Kernel section. And of course I am just now reading "If no forums are
selected, all forums will be searched." I failed pretty hard there.

Is there somewhere anyone would recommend for getting a more in-depth
understanding of why the API header can be divorced from the kernel.
Honestly, even a "Let Me Google that For You" link would be useful to
my mental blocked self right now.

My guess is that there is an internal symbol table that the API
headers uses, and that they also don't necessarily support the newest
things in the kernel, if there are new things that are being exposed.

Thank you,
-Patrick

"If you tell me that curiosity killed the cat, I say the cat died
nobly" Arnold Edinborough
 
Old 01-07-2012, 04:40 AM
C Anthony Risinger
 
Default linux-api-headers in core is 3.1.5 while linux is 3.1.6

On Jan 6, 2012 9:52 PM, "Patrick Buddeberg" <perchy22
<perchy22@gmail.com>@<perchy22@gmail.com>
gmail.com <perchy22@gmail.com>> wrote:
>
> Honestly, even a "Let Me Google that For You" link would be useful to
> my mental blocked self right now.

http:// <http://lmgtfy.com/?q=sanitized+kernel+headers+stable+libc+abi>
lmgtfy.com <http://lmgtfy.com/?q=sanitized+kernel+headers+stable+libc+abi>
/?q=sanitized+kernel+headers+stable+<http://lmgtfy.com/?q=sanitized+kernel+headers+stable+libc+abi>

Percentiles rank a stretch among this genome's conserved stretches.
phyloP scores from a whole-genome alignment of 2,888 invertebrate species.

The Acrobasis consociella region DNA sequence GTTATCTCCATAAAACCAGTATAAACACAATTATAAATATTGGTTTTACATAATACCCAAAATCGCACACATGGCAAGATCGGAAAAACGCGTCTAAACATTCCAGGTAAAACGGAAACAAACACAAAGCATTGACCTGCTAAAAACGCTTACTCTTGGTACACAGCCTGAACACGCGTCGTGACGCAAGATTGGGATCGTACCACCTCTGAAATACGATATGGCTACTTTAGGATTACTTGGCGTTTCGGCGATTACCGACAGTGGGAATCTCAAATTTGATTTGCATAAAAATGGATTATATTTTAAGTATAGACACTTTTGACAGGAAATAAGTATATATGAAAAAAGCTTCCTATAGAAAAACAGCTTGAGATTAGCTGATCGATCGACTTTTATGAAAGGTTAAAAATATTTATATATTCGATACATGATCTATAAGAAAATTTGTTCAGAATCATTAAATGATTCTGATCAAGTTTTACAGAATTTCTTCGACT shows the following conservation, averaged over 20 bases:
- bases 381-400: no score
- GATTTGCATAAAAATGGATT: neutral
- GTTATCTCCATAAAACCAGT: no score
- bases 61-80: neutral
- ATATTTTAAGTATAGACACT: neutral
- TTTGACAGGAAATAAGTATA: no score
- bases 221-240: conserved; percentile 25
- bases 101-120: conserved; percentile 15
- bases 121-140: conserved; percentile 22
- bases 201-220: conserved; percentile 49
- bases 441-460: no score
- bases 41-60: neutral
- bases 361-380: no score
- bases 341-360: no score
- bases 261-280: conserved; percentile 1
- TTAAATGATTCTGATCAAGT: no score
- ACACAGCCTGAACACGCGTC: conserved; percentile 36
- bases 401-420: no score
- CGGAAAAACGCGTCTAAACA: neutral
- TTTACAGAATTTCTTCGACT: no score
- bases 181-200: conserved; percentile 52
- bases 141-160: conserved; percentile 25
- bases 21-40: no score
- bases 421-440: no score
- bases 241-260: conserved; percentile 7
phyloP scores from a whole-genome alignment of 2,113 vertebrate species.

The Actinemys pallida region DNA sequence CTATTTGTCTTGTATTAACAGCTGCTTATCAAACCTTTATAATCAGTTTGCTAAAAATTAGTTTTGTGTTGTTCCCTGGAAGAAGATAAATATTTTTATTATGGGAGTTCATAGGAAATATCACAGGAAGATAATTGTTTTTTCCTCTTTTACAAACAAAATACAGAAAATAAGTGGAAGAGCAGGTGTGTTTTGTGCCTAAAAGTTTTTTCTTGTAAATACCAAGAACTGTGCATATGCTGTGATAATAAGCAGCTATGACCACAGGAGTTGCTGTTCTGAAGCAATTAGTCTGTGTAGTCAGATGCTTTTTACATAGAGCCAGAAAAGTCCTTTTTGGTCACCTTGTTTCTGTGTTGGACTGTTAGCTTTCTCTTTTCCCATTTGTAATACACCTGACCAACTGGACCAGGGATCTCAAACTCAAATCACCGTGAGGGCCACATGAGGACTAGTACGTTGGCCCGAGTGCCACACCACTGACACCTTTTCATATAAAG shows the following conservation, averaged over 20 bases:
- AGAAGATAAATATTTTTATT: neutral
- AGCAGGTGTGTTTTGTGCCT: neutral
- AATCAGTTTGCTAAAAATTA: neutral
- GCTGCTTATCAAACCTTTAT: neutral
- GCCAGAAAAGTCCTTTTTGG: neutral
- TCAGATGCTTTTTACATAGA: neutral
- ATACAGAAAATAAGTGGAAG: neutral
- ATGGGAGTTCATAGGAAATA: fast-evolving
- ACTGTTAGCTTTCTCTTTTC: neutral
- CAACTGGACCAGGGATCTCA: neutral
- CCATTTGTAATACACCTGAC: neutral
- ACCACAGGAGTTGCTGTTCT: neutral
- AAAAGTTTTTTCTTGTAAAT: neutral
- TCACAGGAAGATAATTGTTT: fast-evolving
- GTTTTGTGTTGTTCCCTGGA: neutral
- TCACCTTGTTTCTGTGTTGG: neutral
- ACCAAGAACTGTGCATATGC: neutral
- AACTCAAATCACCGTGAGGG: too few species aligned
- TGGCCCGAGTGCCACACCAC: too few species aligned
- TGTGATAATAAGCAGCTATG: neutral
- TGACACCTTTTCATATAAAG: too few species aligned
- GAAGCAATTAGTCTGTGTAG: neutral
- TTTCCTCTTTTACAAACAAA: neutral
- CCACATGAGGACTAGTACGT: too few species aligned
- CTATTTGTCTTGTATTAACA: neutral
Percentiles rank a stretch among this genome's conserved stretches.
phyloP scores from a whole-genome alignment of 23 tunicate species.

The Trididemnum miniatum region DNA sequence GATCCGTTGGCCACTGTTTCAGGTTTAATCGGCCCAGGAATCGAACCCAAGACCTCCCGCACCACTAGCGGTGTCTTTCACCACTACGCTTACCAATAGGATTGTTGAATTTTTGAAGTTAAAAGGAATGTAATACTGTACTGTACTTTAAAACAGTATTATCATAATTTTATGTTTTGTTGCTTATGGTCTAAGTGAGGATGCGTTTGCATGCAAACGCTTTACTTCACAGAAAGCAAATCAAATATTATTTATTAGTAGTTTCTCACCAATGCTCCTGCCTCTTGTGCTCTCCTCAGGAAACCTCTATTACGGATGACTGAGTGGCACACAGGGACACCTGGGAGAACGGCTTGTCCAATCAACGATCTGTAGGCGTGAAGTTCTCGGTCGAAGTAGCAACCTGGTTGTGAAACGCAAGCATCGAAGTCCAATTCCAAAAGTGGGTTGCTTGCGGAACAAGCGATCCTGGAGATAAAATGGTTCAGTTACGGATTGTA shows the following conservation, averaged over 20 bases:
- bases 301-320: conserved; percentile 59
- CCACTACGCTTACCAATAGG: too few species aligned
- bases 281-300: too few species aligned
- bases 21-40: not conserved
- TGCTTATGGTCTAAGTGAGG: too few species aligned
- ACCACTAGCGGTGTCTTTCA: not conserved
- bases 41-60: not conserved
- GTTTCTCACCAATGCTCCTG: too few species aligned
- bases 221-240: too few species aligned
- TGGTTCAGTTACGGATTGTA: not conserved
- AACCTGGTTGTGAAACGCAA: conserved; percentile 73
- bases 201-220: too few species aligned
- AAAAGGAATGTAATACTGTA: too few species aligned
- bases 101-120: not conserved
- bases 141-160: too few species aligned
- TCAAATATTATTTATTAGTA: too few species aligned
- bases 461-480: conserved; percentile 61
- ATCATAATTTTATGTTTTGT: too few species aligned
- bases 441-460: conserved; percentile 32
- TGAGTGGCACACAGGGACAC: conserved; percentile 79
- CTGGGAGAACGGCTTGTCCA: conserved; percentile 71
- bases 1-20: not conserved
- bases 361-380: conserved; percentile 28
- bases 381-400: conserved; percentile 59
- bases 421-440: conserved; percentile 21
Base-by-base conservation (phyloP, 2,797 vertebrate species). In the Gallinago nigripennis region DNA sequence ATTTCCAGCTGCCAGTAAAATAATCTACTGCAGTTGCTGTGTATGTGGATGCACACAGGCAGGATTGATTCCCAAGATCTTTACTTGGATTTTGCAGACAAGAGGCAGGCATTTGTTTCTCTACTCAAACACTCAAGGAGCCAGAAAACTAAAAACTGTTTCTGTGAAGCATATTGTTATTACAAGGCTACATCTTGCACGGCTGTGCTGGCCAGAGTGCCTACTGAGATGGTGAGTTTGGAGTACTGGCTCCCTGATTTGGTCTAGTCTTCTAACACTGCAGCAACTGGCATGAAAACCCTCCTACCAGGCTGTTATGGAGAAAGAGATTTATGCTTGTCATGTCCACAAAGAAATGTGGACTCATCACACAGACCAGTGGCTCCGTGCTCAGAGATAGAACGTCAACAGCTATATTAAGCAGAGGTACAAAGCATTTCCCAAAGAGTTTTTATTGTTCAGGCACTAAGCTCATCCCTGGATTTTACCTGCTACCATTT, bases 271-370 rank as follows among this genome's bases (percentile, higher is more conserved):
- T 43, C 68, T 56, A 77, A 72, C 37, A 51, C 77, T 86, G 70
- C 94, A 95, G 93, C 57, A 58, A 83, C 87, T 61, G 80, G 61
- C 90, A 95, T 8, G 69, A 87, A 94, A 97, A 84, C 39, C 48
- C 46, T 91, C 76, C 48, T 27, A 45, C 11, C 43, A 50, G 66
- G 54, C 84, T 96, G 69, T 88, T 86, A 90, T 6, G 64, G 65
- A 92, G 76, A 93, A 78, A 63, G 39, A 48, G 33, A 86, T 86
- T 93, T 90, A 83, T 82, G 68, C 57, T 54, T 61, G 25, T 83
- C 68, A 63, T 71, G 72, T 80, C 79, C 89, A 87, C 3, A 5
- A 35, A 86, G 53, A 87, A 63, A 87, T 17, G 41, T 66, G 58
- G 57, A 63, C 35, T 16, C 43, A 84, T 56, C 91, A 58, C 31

libc <http://lmgtfy.com/?q=sanitized+kernel+headers+stable+libc+abi>+<http ://lmgtfy.com/?q=sanitized+kernel+headers+stable+libc+abi>
abi <http://lmgtfy.com/?q=sanitized+kernel+headers+stable+libc+abi>

;-)

http:// <http://lkml.indiana.edu/hypermail/linux/kernel/0007.3/0587.html>
lkml.indiana.edu<http://lkml.indiana.edu/hypermail/linux/kernel/0007.3/0587.html>
/ <http://lkml.indiana.edu/hypermail/linux/kernel/0007.3/0587.html>hypermail<http://lkml.indiana.edu/hypermail/linux/kernel/0007.3/0587.html>
/linux/kernel/0007.3/0587.<http://lkml.indiana.edu/hypermail/linux/kernel/0007.3/0587.html>
html <http://lkml.indiana.edu/hypermail/linux/kernel/0007.3/0587.html>

[ http:// <http://lwn.net/Articles/434318/>lwn.net<http://lwn.net/Articles/434318/>
/Articles/434318/ <http://lwn.net/Articles/434318/> ]